Historic North Christian Church has been selected to participate in a national grant-making program to help churches with restoration, refurbishing and growth.
The church will receive a planning grant and in-kind professional services leading to an opportunity to obtain up to $250,000 in capital grants. The building, completed in 1964, was designed by Finnish-American architect Eero Saarinen, best known for the Gateway Arch in St. Louis.
North Christian is perhaps most recognized by local residents for its 192-foot, needle-like spire reaching toward heaven.
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The award comes as part of an unprecedented $14 million National Fund for Sacred Places announced by Partners for Sacred Places and the National Trust for Historic Preservation to assist aging churches in need of repair and restoration. The fund will provide up to $250,000 in capital grants, in addition to planning grants and an array of services, for at least 50 individual congregations from a diversity of faiths over four years.
“We have a gigantic need for a new air conditioning system,” said the Rev. Tonja Gerardy, who points out that the air conditioner is original to 1964. “It might sound like a vanity thing, but it’s really important as we host a number of groups and nonprofit organizations in the community that we are able to offer them some level of comfort.”
Gerardy said two-thirds of the air conditioning unit is no longer functioning.
The church, like many other historic houses of worship, has faced other challenges, including attendance and support nowhere near its heyday of 300-plus attendees most Sundays. At that time, its members included such influential community members as the late J. Irwin and Xenia Miller, who built Columbus’ international architectural legacy.
North Christian was selected for fund support due to its unique architecture and its commitment to serving the community. Preserving the inner workings of such a facility takes extra care and resources, making this project an ideal fit for the fund, according to those who made the decision.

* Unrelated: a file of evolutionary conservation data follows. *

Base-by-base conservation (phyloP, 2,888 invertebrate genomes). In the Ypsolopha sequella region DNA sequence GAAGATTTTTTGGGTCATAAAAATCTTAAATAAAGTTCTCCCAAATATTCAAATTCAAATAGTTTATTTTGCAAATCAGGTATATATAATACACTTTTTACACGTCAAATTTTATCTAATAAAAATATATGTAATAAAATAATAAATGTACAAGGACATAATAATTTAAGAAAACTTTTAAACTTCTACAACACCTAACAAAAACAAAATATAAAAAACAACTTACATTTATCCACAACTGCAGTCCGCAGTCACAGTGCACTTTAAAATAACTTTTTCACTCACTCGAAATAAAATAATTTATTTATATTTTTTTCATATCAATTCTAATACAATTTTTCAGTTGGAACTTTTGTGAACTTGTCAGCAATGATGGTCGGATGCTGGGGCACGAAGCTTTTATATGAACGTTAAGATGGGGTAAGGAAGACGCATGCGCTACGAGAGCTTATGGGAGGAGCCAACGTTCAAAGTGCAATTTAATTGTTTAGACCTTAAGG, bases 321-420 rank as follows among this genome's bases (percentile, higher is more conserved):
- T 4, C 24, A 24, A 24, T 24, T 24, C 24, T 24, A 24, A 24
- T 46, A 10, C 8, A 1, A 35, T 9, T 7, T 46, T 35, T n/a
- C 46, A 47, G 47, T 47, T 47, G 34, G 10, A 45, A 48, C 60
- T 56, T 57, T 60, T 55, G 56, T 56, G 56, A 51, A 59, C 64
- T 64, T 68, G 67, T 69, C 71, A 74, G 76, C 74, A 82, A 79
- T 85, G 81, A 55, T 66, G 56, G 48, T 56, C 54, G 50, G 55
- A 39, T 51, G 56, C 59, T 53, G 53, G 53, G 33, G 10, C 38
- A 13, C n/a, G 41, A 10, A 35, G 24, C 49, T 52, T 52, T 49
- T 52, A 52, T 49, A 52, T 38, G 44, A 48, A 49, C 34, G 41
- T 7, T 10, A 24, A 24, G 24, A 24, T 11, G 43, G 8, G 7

“We are excited to support this congregation,” said Chad Martin, director of the national fund. “The architecture of their building is unmatched across the country. And their commitment to growing their ministry and partnerships for positive community impact are commendable.”
The National Fund for Sacred Places is a collaboration that builds on Partners for Sacred Places’ decades of work helping churches use best stewardship practices with their historic facilities in order to strengthen, serve and celebrate their communities for the common good. The National Trust for Historic Preservation is the nation’s leading preservation organization with 60 years of advocacy and grant-making to preserve America’s diverse history.
The fund was launched with two grants totaling nearly $14 million from the Indiana-based Lilly Endowment Inc. Through this initiative, $10 million will be disbursed for capital improvements, with the remainder used for planning, technical assistance, coaching and program oversight.
North Christian Church is more than an architectural wonder and showpiece.
Its followers and members boast a track record of engaging the community.
It was among congregations that led the formation years ago of the Ecumenical Assembly of Bartholomew County Churches, which created Love Chapel outreach, now feeding 1,200 needy local families monthly. In the past decade or more, it also has hosted a variety of nationally touring speakers addressing topics ranging from apartheid to homosexuality.
Some of those presentations have attracted as many as 400 people, including attendees from a variety of other churches and those with no church affiliation.